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The Daily Cardinal Est. 1892
Saturday, June 22, 2024

Move on over, old South

I took a year and a half off from school before I came to this university. In that time I worked in Milwaukee at Burlington Coat Factory during the day and kicked it with my boys at night. It just so happened that my boys stayed off Locust, some on 33rd and some on 24th. As a result, I heard a lot of the underground gangsta rap that Milwaukeeans love to this day. In the early to mid '90s, a truly underground movement began to surface out of the South and West, and Milwaukee loved it. Percy Miller's West Coast Bad Boyz, Down South Hustlers and their N.O. counterparts, The Hot Boyz, as well as UGK and Suave House heated up the streets of Milwaukee. They had beats the likes of which no one had heard, and they were screaming things to which Ice Mone fans could relate. That's what I remember as the beginning of the new south movement. I say new south because Rap-A-Lot and Luke were always around, especially in The Brew.  




You'll find those that still live and die with the music made by No Limit and Cash Money.  




Of course there are still the Ball and MJ fans out there and those who now check for Tela on Rap-A-Lot. Many of us miss Mr. Mike. I know I do. The creativity and novelty of No Limit is nowhere near the level it used to be, and Suave House is no more. The Hot Boyz' voices don't crack anymore, and they are now branching off to do some individual business, as well as music projects. Cash Money is still going strong; good for them. I'm still waiting on The Underground Kingz to drop their next album. The bottom line is, though, things ain't what they used to be.  




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Outkast clearly holds the title in the South, and new Southern soldiers are fighting for the crown every day. P.A., Youngbloods, Slim Calhoun, Dead Prez, T.I., Bubba Sparxxx and others are looking for their just dues. In a time of such fierce competition, there is no time or room for the old dudes to slip. Boy are they slipping.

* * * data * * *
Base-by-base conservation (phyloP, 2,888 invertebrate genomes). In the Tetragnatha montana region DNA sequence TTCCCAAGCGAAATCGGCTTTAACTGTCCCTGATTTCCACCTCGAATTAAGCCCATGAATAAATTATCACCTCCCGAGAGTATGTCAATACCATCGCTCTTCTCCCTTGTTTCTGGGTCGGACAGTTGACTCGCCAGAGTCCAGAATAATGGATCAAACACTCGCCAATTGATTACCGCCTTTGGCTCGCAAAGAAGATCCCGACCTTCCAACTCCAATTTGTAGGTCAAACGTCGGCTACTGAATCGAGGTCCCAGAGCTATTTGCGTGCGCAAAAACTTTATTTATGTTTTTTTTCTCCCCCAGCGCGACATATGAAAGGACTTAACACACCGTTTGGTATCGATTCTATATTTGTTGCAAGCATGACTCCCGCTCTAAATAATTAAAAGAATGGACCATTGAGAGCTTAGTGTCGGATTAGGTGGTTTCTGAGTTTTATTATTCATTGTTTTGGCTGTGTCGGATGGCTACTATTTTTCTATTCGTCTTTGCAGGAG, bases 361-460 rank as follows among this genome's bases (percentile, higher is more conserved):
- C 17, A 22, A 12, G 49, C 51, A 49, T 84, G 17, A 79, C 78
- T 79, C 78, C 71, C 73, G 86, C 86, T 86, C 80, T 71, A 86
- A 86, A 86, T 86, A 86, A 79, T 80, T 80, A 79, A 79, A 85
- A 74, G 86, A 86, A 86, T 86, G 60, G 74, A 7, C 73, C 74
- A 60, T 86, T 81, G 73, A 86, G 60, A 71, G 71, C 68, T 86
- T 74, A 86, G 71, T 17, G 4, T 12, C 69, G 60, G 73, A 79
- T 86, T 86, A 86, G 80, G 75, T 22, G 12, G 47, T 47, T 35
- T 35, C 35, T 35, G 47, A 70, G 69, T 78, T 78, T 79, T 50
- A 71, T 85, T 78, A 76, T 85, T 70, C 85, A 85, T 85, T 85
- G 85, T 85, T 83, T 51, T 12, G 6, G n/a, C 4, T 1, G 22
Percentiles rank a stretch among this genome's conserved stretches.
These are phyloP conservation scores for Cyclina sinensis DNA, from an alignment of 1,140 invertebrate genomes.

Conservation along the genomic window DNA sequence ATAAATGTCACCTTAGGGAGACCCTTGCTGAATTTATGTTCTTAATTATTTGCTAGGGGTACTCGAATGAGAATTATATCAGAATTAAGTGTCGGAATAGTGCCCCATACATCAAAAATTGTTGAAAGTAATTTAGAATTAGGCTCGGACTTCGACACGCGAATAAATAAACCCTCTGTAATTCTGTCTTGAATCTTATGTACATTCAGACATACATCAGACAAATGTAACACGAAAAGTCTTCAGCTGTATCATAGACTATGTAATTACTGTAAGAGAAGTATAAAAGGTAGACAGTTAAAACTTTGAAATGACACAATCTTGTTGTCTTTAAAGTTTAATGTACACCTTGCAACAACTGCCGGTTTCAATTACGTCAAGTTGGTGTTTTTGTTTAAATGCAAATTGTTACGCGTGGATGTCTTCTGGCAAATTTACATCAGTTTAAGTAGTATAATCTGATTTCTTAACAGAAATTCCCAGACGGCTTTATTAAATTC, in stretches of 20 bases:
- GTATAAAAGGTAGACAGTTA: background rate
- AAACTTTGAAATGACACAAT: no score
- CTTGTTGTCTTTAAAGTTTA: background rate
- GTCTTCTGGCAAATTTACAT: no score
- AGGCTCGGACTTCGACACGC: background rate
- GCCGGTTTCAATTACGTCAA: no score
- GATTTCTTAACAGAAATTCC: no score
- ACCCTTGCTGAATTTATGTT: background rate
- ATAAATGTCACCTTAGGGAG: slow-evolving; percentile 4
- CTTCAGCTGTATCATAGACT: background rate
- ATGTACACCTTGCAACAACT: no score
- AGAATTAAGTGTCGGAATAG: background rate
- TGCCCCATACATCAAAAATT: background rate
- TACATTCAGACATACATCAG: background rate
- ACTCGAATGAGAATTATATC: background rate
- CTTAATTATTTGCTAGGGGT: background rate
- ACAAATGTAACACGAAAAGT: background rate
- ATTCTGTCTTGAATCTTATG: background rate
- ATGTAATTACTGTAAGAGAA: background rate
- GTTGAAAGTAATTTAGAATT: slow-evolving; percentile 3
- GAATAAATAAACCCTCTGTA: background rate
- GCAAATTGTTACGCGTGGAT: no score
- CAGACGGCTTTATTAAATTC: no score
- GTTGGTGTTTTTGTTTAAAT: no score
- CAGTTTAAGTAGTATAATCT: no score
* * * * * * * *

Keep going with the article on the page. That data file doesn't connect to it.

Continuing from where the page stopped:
(Priority Records)  




This is clearly one of the worst releases of the year. It's one of those albums that once you've heard the first five songs, you've heard the rest. There really aren't any words for this release. Just look at the title; enough said. Where's the originality? Give us something, C. There is a song called 'Criminal Minded' (come on, man) and one called 'Young Ghetto Boy' which uses the same basic sample and flow as Snoop and Dre's 'Lil Ghetto Boy.' It is nowhere near as moving as the original, and he can't paint half the picture painted by the originators of G-Funk. I guess all those dead presidents in his pocket paid the sample clearance. What a shame. 




Last I heard, C-Murder was going through some attempted murder-type hassle because of shooting at someone in a club. If that's the case, I hope he sells some copies to help pay those legal fees. I don't want him to be locked up; I just want him to stop making CDs.

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